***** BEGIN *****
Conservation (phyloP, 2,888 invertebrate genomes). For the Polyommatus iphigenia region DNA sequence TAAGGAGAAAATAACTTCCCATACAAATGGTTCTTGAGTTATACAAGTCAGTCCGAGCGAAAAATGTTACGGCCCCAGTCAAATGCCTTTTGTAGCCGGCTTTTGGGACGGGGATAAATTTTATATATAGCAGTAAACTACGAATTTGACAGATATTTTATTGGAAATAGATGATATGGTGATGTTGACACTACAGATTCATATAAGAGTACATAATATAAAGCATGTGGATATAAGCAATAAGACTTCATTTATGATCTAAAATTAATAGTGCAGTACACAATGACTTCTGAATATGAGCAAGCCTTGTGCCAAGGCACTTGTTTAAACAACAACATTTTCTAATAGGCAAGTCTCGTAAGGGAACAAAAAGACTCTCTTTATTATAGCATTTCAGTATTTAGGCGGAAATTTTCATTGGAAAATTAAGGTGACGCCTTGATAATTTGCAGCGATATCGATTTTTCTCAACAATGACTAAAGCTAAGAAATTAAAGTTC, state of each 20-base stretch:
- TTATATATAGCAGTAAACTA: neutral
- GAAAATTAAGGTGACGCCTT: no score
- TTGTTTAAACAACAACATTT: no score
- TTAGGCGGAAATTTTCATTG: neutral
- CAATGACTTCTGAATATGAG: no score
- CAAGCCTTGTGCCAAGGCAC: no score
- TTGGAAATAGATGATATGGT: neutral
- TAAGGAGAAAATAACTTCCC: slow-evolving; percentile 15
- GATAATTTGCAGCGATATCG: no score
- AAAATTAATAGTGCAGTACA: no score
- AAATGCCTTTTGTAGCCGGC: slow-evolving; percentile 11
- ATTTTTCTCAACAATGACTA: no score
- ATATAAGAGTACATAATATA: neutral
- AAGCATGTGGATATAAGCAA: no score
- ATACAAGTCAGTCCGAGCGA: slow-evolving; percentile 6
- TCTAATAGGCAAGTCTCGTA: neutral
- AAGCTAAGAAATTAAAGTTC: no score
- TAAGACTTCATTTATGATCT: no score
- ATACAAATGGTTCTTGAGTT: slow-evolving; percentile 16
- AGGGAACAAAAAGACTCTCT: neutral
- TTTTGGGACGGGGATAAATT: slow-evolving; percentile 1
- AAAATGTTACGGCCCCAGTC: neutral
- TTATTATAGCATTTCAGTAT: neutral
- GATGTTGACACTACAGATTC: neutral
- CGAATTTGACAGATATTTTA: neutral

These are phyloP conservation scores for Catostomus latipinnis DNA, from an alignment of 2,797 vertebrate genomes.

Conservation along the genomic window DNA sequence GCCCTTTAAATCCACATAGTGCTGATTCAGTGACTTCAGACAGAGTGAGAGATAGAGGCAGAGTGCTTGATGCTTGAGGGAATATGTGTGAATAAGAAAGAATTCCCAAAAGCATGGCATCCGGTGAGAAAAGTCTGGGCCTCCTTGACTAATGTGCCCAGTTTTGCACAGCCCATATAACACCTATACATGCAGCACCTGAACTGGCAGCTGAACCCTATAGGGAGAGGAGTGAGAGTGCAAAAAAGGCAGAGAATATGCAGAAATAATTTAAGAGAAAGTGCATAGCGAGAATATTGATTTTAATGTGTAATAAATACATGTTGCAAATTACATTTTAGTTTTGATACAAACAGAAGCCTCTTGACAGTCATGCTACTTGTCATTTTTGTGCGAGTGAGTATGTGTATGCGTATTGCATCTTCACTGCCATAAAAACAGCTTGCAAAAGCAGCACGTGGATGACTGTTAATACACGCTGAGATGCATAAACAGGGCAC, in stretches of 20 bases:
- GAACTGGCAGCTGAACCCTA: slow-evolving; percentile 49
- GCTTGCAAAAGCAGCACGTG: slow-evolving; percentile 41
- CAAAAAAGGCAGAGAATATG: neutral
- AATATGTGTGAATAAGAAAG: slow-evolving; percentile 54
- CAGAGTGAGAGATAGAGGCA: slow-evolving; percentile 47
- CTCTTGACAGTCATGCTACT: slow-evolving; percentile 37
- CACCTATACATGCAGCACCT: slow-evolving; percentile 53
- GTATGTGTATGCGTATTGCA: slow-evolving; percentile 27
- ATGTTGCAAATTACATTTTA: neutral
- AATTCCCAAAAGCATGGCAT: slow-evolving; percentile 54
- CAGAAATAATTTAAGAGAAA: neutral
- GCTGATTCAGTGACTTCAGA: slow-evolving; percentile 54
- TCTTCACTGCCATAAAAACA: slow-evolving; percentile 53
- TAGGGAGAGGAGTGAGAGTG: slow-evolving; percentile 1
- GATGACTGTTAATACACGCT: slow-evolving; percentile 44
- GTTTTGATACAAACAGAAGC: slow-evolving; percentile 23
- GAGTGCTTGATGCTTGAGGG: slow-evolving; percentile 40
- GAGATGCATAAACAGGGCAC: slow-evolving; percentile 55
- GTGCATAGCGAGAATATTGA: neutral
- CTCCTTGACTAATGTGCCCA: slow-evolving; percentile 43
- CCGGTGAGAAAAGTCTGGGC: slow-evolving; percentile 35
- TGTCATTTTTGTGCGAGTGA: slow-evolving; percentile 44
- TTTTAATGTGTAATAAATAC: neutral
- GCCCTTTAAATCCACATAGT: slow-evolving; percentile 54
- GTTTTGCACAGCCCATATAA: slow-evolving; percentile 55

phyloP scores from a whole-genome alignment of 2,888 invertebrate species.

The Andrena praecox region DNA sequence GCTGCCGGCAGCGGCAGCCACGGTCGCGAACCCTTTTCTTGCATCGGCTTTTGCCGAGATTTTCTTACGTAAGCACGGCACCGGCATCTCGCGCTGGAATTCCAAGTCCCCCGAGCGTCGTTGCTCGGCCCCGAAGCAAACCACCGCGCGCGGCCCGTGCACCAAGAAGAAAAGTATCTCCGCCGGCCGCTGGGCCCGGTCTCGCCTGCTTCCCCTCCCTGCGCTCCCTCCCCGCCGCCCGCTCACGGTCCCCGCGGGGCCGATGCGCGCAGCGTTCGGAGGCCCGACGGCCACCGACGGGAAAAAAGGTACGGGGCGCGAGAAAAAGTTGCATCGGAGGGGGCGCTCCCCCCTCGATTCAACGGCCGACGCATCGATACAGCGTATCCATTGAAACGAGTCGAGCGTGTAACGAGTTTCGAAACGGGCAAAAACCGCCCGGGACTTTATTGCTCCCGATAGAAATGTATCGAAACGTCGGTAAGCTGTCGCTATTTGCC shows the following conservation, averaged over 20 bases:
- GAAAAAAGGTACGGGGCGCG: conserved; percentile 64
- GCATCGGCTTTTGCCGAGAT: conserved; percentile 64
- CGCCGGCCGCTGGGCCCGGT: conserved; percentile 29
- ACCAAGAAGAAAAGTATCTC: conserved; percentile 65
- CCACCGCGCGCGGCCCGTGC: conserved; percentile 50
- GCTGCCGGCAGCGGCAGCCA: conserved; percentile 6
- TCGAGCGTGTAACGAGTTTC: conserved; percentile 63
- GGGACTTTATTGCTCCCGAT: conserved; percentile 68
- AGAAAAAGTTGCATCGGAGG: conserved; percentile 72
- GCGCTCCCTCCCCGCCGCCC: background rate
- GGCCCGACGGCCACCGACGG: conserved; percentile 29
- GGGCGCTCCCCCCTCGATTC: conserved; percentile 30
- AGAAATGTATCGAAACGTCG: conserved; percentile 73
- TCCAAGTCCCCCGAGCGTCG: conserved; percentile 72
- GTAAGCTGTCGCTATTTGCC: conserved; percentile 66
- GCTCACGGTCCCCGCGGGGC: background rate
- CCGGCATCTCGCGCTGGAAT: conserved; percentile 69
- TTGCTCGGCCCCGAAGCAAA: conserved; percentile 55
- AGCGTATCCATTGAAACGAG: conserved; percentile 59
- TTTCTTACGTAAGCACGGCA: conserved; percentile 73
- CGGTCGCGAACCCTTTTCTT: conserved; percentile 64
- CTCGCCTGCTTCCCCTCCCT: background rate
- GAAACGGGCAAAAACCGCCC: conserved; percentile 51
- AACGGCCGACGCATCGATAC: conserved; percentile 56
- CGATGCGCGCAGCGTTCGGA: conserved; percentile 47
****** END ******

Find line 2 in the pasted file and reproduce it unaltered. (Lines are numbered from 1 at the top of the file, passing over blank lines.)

- TTATATATAGCAGTAAACTA: neutral